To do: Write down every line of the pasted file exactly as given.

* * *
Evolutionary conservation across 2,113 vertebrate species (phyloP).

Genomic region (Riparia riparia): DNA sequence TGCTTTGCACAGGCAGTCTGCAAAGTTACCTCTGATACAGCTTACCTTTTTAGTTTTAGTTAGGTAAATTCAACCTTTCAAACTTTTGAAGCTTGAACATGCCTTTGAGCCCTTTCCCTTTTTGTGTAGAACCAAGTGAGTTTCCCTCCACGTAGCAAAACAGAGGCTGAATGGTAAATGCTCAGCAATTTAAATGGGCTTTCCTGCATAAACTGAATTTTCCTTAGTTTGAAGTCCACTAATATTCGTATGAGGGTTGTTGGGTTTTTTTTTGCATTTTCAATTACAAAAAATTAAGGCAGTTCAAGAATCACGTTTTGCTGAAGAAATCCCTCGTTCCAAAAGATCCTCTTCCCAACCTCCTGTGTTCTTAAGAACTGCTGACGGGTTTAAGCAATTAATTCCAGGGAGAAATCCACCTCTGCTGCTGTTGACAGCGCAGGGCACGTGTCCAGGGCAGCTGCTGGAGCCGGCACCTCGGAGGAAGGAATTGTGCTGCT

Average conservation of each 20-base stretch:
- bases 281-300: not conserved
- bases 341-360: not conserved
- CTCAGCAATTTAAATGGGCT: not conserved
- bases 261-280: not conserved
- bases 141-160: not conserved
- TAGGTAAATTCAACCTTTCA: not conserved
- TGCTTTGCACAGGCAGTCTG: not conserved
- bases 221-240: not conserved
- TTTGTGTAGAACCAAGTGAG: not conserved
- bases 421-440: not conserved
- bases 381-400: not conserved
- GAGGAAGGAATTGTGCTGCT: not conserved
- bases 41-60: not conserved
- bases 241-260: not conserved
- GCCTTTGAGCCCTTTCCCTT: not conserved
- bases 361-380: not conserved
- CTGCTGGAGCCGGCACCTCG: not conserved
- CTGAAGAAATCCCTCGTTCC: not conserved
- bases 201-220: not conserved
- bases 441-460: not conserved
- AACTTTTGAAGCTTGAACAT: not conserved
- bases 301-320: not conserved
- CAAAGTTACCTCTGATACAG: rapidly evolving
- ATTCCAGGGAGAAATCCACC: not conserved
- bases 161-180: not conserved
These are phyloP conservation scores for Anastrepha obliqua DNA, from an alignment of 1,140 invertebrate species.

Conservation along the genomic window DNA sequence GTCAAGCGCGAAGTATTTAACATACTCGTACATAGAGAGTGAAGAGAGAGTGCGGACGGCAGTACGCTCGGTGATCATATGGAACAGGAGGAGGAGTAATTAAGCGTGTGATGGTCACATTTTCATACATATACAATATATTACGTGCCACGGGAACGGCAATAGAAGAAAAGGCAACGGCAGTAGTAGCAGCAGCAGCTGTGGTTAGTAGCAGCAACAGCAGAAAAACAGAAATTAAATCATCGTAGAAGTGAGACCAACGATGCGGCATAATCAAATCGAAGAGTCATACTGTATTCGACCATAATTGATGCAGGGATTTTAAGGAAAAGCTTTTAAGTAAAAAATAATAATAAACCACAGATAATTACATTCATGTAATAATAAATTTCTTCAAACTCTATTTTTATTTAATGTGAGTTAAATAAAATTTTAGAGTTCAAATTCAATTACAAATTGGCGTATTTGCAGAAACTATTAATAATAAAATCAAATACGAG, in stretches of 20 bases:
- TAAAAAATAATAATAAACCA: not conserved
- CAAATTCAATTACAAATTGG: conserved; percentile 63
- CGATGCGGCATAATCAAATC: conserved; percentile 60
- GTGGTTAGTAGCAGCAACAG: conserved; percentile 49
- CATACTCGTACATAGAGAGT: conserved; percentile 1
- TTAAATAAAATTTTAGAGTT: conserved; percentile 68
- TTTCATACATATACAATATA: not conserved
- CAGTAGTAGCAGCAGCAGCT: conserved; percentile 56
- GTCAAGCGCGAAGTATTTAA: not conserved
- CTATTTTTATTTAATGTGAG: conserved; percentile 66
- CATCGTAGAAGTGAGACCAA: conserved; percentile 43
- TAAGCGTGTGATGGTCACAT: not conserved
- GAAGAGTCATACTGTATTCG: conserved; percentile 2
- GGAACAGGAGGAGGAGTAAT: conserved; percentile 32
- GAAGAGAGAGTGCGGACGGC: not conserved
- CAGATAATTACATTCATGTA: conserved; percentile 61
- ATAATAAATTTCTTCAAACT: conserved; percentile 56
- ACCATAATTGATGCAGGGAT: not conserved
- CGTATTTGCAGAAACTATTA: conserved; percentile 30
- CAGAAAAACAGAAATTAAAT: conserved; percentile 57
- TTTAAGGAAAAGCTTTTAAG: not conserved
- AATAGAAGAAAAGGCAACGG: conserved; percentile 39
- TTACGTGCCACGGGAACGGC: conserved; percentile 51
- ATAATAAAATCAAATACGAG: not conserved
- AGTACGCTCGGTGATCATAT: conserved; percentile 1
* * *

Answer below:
Evolutionary conservation across 2,113 vertebrate species (phyloP).

Genomic region (Riparia riparia): DNA sequence TGCTTTGCACAGGCAGTCTGCAAAGTTACCTCTGATACAGCTTACCTTTTTAGTTTTAGTTAGGTAAATTCAACCTTTCAAACTTTTGAAGCTTGAACATGCCTTTGAGCCCTTTCCCTTTTTGTGTAGAACCAAGTGAGTTTCCCTCCACGTAGCAAAACAGAGGCTGAATGGTAAATGCTCAGCAATTTAAATGGGCTTTCCTGCATAAACTGAATTTTCCTTAGTTTGAAGTCCACTAATATTCGTATGAGGGTTGTTGGGTTTTTTTTTGCATTTTCAATTACAAAAAATTAAGGCAGTTCAAGAATCACGTTTTGCTGAAGAAATCCCTCGTTCCAAAAGATCCTCTTCCCAACCTCCTGTGTTCTTAAGAACTGCTGACGGGTTTAAGCAATTAATTCCAGGGAGAAATCCACCTCTGCTGCTGTTGACAGCGCAGGGCACGTGTCCAGGGCAGCTGCTGGAGCCGGCACCTCGGAGGAAGGAATTGTGCTGCT

Average conservation of each 20-base stretch:
- bases 281-300: not conserved
- bases 341-360: not conserved
- CTCAGCAATTTAAATGGGCT: not conserved
- bases 261-280: not conserved
- bases 141-160: not conserved
- TAGGTAAATTCAACCTTTCA: not conserved
- TGCTTTGCACAGGCAGTCTG: not conserved
- bases 221-240: not conserved
- TTTGTGTAGAACCAAGTGAG: not conserved
- bases 421-440: not conserved
- bases 381-400: not conserved
- GAGGAAGGAATTGTGCTGCT: not conserved
- bases 41-60: not conserved
- bases 241-260: not conserved
- GCCTTTGAGCCCTTTCCCTT: not conserved
- bases 361-380: not conserved
- CTGCTGGAGCCGGCACCTCG: not conserved
- CTGAAGAAATCCCTCGTTCC: not conserved
- bases 201-220: not conserved
- bases 441-460: not conserved
- AACTTTTGAAGCTTGAACAT: not conserved
- bases 301-320: not conserved
- CAAAGTTACCTCTGATACAG: rapidly evolving
- ATTCCAGGGAGAAATCCACC: not conserved
- bases 161-180: not conserved
These are phyloP conservation scores for Anastrepha obliqua DNA, from an alignment of 1,140 invertebrate species.

Conservation along the genomic window DNA sequence GTCAAGCGCGAAGTATTTAACATACTCGTACATAGAGAGTGAAGAGAGAGTGCGGACGGCAGTACGCTCGGTGATCATATGGAACAGGAGGAGGAGTAATTAAGCGTGTGATGGTCACATTTTCATACATATACAATATATTACGTGCCACGGGAACGGCAATAGAAGAAAAGGCAACGGCAGTAGTAGCAGCAGCAGCTGTGGTTAGTAGCAGCAACAGCAGAAAAACAGAAATTAAATCATCGTAGAAGTGAGACCAACGATGCGGCATAATCAAATCGAAGAGTCATACTGTATTCGACCATAATTGATGCAGGGATTTTAAGGAAAAGCTTTTAAGTAAAAAATAATAATAAACCACAGATAATTACATTCATGTAATAATAAATTTCTTCAAACTCTATTTTTATTTAATGTGAGTTAAATAAAATTTTAGAGTTCAAATTCAATTACAAATTGGCGTATTTGCAGAAACTATTAATAATAAAATCAAATACGAG, in stretches of 20 bases:
- TAAAAAATAATAATAAACCA: not conserved
- CAAATTCAATTACAAATTGG: conserved; percentile 63
- CGATGCGGCATAATCAAATC: conserved; percentile 60
- GTGGTTAGTAGCAGCAACAG: conserved; percentile 49
- CATACTCGTACATAGAGAGT: conserved; percentile 1
- TTAAATAAAATTTTAGAGTT: conserved; percentile 68
- TTTCATACATATACAATATA: not conserved
- CAGTAGTAGCAGCAGCAGCT: conserved; percentile 56
- GTCAAGCGCGAAGTATTTAA: not conserved
- CTATTTTTATTTAATGTGAG: conserved; percentile 66
- CATCGTAGAAGTGAGACCAA: conserved; percentile 43
- TAAGCGTGTGATGGTCACAT: not conserved
- GAAGAGTCATACTGTATTCG: conserved; percentile 2
- GGAACAGGAGGAGGAGTAAT: conserved; percentile 32
- GAAGAGAGAGTGCGGACGGC: not conserved
- CAGATAATTACATTCATGTA: conserved; percentile 61
- ATAATAAATTTCTTCAAACT: conserved; percentile 56
- ACCATAATTGATGCAGGGAT: not conserved
- CGTATTTGCAGAAACTATTA: conserved; percentile 30
- CAGAAAAACAGAAATTAAAT: conserved; percentile 57
- TTTAAGGAAAAGCTTTTAAG: not conserved
- AATAGAAGAAAAGGCAACGG: conserved; percentile 39
- TTACGTGCCACGGGAACGGC: conserved; percentile 51
- ATAATAAAATCAAATACGAG: not conserved
- AGTACGCTCGGTGATCATAT: conserved; percentile 1